Dispute settlement moves slowly due to missing contract details

Friday, Jul 08, 2022 08:14

The Provincial People’s Court of Ha Noi. A representative from the court believes that banks have to set the bar high for loans, to nip disputes in the bud. — Photo toaan.hanoi.gov.vn

When disputes over credit contracts arise, banks normally bring the disputes to court for settlement. However, insiders have said that legal action does not help much as contracts have not been completed fully in the first place.

A representative from a commercial bank revealed that one major reason for unresolved disputes in court is that the address of the sued party cannot be found in the contracts.

Without such material provision, the contracts are regarded as unqualified for hearing, leaving the court no choice but to dismiss the case.

Sometimes the court asks the suing party to add the sued party’s verified address to the contracts to make those contracts qualified for hearing, but it is not easy to get verification from local police.

"Local police normally refuse to verify the address, saying that they only give the verification at the request of state agencies,” the representative said.

Nguyen Ngoc Thanh, a representative from the Provincial People’s Court of Ha Noi, said that in many cases borrowers are unsuitable for bank loans from the outset of contracts, but regardless banks still grant the loans to the borrowers.

This failure to adequately evaluate borrowers' financial situation beforehand leads to subprime loans, which eventually result in disputes in court. Thanh urges banks to set the bar high for bank loans to nip disputes in the bud.

The representative also said it is the job of the court to have the address verified by local police, but some judges pass the responsibility on to banks, to move the legal process along faster. The practice seems time-saving but is procedurally wrong.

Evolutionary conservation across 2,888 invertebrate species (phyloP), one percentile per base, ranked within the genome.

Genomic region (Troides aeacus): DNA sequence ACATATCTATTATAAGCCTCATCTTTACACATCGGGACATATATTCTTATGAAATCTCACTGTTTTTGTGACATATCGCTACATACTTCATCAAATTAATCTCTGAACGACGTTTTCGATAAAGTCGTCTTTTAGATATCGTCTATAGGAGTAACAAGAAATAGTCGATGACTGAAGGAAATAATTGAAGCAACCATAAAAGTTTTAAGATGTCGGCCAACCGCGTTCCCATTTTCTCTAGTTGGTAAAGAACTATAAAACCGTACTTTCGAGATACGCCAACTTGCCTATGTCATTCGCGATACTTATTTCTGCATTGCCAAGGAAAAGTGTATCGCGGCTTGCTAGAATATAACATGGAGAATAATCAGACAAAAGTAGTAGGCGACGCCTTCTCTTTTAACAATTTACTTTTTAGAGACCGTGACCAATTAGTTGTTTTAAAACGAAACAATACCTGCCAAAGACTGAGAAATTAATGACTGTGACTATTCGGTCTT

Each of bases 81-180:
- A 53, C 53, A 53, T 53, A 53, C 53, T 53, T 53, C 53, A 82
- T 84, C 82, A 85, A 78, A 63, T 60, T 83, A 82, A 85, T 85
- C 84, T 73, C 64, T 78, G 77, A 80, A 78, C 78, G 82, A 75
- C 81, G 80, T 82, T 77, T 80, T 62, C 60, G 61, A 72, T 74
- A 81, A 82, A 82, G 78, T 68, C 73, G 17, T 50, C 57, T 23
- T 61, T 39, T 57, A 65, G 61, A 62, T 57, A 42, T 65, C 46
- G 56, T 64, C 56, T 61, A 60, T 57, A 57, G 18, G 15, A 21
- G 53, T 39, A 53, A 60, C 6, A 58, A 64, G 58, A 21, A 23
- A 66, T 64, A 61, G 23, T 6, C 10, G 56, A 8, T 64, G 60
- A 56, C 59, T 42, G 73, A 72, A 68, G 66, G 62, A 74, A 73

"Some judges are concerned that the legal process would move slowly should the court itself has to have the address verified," Thanh said. "Accordingly, they require banks to do so instead. That requirement is not right procedure-wise."

Another bank representative asserted that borrowers are normally required to put up collateral to be eligible for bank loans. If the collateral is land lots, banks register the names provided in land-use-right certificates as owners of the realty properties.

Unfortunately, when disputes arise between the registered owners and previous owners over land use rights, the court rules that banks failed to determine collateral owners beforehand and request the return of land-use-right certificates.

The ruled failure constitutes a legal ground for the court to declare banks' collateral-related contracts null and void.

Nguyen Thanh Long, chairman of the Legal Club under the Vietnam Banks' Association, underscored three groups of issues that have been holding back dispute settlement in court.

The three groups of issues are; issues arising from the difference between legal perception and actual laws, issues related to legal procedures, and issues related to the determination of civil liability in criminal cases.

The chairman recommends the court rely on the regulations on bonafide third parties under the Civil Code 2015 to deal with cases where disputes between registered owners and previous owners arise. — VNS

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